A rejuvenated Nick Kyrgios is back for a good time

Nick Kyrgios enjoyed a fine run in Indian Wells.
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Nick Kyrgios and Rafael Nadal promised fireworks, and last night at Indian Wells, they delivered them. Following nearly three hours of explosive tennis, it was Nadal who progressed in three sets, his record extending to an astonishing 19-0 for the season. Even the unwanted drama of a heckler from the crowd did not take the shine off this spectacle – though Kyrgios himself may disagree.

After the heckler called out during his service action on set point in the opener, Kyrgios responded with a very audible expletive, costing him the set due to a penalty point. A post-match racket smashing – for which he later apologised – has also earned some unwanted attention. But make no mistake. This has been a great week at Indian Wells for the Australian, playing for the first time since winning the men’s doubles at his home Grand Slam in Melbourne. The biggest story is that he finally enjoys playing tennis again.

Mentally and physically refreshed, Nick Kyrgios feels like a new man in 2022. For years he struggled with his mental health, caused in part by the pressures of his high profile:

“I was trying to be something that I wasn’t for so many years. It put me in a dark place. I was letting people down, I fell out with my family. It was tough. One day I looked in the mirror and said that this isn’t the type of person that I’m trying to be.”

He has adopted a new positive mindset, and that has been very notable in California. Aside from a couple of exceptions, he has been much more relaxed. Following Jannik Sinner’s withdrawal from their fourth-round match, he even held an impromptu Q&A for fans inside the stadium. Kyrgios’ tennis has also improved. After a couple of years in which the Australian has barely played due to COVID-19 and fitness problems, he is making a splash for his on-court results again.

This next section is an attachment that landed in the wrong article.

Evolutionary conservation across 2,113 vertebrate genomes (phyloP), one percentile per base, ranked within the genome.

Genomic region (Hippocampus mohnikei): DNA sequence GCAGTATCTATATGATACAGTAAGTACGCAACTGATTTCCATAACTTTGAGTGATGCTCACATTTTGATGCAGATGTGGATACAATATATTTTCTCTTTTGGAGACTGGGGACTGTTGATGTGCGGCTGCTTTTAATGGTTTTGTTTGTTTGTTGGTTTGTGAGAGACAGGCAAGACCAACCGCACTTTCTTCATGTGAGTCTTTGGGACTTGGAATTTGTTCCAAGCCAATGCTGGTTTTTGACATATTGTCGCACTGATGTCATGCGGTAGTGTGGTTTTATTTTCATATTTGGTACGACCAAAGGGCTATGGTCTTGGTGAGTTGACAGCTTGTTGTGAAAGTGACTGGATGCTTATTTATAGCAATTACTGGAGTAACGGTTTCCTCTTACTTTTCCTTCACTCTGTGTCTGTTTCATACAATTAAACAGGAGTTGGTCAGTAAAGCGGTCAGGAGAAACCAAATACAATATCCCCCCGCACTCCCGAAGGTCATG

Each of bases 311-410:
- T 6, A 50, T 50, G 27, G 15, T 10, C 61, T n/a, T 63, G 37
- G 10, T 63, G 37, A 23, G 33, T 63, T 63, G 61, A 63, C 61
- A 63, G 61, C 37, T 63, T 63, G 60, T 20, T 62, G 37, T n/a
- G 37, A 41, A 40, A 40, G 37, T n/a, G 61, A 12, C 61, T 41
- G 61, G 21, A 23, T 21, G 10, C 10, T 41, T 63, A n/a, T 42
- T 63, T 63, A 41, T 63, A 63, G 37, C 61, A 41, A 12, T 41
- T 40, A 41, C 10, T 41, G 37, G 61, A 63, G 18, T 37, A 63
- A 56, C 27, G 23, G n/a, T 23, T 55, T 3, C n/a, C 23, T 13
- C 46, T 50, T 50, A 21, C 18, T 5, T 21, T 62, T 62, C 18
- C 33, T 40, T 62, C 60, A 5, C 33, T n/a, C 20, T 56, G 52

First, he became an Australian Open champion alongside good friend Thanasi Kokkinakis. Here, his run at Indian Wells hints at a resurgence in his singles game, following an injury-affected 2021 which ended with an underwhelming 7-8 win-loss record. It’s a small sample size, but a promising one – not just for him, but for the sport. There’s no doubt about it. Tennis needs Nick. Or to be more accurate, it needs the best version of Nick.

There is no denying that he has been a polarising figure. At his best, he is a virtuoso tennis player, an incredible shot maker and a natural showman. His unique style and brash personality has attracted a new, younger group of fans to the sport. At his worst, he has been a magnet for controversy. Umpire abuse, accusations of tanking and even throwing chairs around on the court are among the incidents that have too often overshadowed his amazing performances.

And they truly are amazing. When he is motivated, he can challenge anyone. We saw it yesterday, and we saw it against Nadal at Wimbledon 2014, against Djokovic here at Indian Wells in 2017, and his three-set epic with Federer in Miami in the same year. He is box office material, but his headline-grabbing wins have been sporadic as well as sensational. Beating Nadal at Wimbledon catapulted Kyrgios into the limelight immediately. But as the years passed, his inconsistency left fans wondering if he warranted the hype.

Eventually the cliché of his Grand Slam champion-in-waiting talent, seemingly repeated in every discussion about him, started to fade. When pundits spoke of the Next Gen successors to the ‘Big Three’, his name was seldom mentioned. However, Kyrgios himself will be happy to be excluded from that conversation. During his career, he has faced more than enough pressure as it is – the pressure to win, the pressure to be someone that he wasn’t. Dealing with it became so tough that he considered leaving the sport altogether.

“A lot of people were putting pressure on me, I put a lot of pressure on myself. I just lost joy for the game and I was spiralling out of control. I fell into depression because of the things I thought I had to be.”

He is in a very different frame of mind now. As he puts it:

“I’m comfortable in my own skin, I’m not trying to please anyone. I’m not trying to be anyone else.

“I’m Nick Kyrgios and I just go out there and play and have fun and if I win, I win and if I lose, I lose.”

Given how well-established he is on the ATP Tour, it is easy to forget that Kyrgios is only 26-years-old. There is much more to come in his fascinating story. Now, he wants to write it on his own terms.

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